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Koreans’ anger toward China simmers

By Jun Ji-hye

South Koreans’ sentiment toward China is worsening quickly amid the ongoing conflict between Seoul and Beijing over the deployment of a U.S. advanced missile defense system on the Korean Peninsula, according to data released Thursday.

The finding was part of a big data study by Daum Soft covering 4.1 billion Twitter posts and 80 million news reports from Jan. 1, 2016, to March 6 this year.

The company said the study was to look into public sentiment about the deployment of a Terminal High Altitude Area Defense (THAAD) battery here and China’s protests.

The number of references to the THAAD battery began to appear in earnest in February of last year when Seoul and Washington officially began consultation on whether to deploy the system in response to North Korea’s launch of a long-range rocket that month, the firm said. At the time, the number of THAAD references stood at 55,000, about an eightfold rise compared to the previous month.

Then in July when the allies announced their decision to deploy the battery in Seongju County, North Gyeongsang Province, the number of references to THAAD increased to 145,000.

Among those related to THAAD, the number of references to China last year was the most at 144,000, followed by the United States at 121,000. References to Beijing included “retaliation,” “economy” and “opposition,” the company noted.

Between July and August last year, and January and February this year, the use of negative terms toward China accounted for 85 percent.

“Last July, terms that were frequently used regarding China included concerns, tension and crisis, while terms such as damage, threats, boycott, childish and loss were seen the most this month,” said Choi Jae-won, director of the company. “South Koreans seem to have begun to feel the seriousness of China’s retaliation, and this has led to growing disaffection with the country.”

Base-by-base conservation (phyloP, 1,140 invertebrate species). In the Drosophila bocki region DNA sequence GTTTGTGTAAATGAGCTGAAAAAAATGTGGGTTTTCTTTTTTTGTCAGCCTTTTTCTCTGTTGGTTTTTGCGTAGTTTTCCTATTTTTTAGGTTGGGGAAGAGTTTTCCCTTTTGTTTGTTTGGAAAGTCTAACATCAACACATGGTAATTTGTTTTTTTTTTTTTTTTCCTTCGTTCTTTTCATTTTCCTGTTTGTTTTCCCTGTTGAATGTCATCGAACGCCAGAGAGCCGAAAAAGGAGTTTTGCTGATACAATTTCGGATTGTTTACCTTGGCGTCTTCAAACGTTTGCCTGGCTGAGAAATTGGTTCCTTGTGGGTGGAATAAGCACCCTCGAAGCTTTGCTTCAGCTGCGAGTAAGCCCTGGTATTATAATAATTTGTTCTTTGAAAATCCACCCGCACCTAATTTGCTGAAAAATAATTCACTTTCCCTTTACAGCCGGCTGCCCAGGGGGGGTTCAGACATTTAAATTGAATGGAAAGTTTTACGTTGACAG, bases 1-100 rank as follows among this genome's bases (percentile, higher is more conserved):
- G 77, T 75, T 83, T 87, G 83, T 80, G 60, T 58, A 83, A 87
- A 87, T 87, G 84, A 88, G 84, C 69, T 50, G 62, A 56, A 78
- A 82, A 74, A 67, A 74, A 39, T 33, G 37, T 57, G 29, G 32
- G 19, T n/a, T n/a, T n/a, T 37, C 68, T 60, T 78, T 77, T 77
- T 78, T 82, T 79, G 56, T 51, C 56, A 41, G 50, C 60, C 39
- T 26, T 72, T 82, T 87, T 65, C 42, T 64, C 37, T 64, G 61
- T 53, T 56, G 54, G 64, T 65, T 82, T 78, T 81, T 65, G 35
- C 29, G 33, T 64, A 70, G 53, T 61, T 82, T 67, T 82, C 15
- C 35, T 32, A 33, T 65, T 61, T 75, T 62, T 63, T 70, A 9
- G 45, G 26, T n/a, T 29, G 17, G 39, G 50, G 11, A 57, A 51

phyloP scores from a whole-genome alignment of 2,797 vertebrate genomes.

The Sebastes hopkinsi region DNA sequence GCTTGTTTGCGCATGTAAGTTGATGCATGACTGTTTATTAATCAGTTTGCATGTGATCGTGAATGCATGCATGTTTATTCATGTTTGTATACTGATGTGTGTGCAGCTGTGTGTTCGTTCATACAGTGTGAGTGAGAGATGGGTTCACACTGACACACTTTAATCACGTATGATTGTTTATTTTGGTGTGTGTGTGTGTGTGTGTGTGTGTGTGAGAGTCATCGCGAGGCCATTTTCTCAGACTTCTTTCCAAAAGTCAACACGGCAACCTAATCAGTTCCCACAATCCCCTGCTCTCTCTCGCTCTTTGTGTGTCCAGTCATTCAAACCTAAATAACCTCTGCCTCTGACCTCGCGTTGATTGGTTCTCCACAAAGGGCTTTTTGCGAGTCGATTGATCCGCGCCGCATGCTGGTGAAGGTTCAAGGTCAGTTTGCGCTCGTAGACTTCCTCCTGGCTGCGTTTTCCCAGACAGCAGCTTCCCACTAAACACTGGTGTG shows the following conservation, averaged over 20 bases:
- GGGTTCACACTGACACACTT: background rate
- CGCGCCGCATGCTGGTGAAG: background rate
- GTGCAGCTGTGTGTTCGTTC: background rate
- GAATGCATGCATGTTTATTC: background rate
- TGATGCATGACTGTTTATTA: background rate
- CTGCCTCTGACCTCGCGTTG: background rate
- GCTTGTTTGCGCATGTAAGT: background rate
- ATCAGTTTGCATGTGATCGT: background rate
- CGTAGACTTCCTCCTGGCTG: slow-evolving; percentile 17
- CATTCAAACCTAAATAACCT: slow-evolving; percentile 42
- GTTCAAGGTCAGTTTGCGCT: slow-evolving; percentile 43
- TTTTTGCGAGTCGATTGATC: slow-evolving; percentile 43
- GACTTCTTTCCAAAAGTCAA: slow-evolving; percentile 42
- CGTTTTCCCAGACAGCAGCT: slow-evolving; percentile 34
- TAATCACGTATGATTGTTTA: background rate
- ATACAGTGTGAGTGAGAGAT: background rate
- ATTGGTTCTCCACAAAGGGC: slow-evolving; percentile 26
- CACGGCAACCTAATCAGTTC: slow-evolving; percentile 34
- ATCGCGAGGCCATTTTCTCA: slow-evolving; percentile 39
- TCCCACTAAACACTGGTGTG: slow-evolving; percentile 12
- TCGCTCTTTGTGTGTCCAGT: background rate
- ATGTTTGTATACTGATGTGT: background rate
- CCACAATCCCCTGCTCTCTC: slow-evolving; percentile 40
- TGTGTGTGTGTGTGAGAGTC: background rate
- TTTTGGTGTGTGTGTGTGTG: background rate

Choi added that whenever the issue involving THAAD gained attention, people’s interests in China increased at the same time.

China has been taking diverse measures deemed as economic retaliation, claiming that the U.S. anti-missile system seriously harms its security interests despite Seoul and Washington’s assurance that the battery is designed only to defend against North Korean missiles.

The retaliation has included restricting tourists from going to South Korea, suspending operations of South Korean retail giant Lotte Mart in China and banning South Korean entertainment content.

Lotte Group has apparently become the main target of Beijing’s retaliation as the conglomerate signed a land swap deal with the Ministry of National Defense to provide the military with the company-owned golf course in Seongju as the site for the THAAD battery.

Despite China’s strong protests, South Korea and the United States have begun the process of installing the system as the first batch of equipment including two missile launchers arrived here Monday.

The White House said Wednesday that the U.S. missile defense system being installed in South Korea is “critical” to defending its ally from North Korean threats.

“We’re very troubled by the launching of missiles that have occurred from North Korea,” White House Press Secretary Sean Spicer said at a regular briefing. “I think that’s why the THAAD missile system that we’ve started to deploy in South Korea is so important.”

“We’re continuing to work with the government of South Korea to make sure they have the defenses necessary to protect themselves. The deployment of the THAAD system is critical to their protection as witnessed by this weekend’s ballistic missile tests.”


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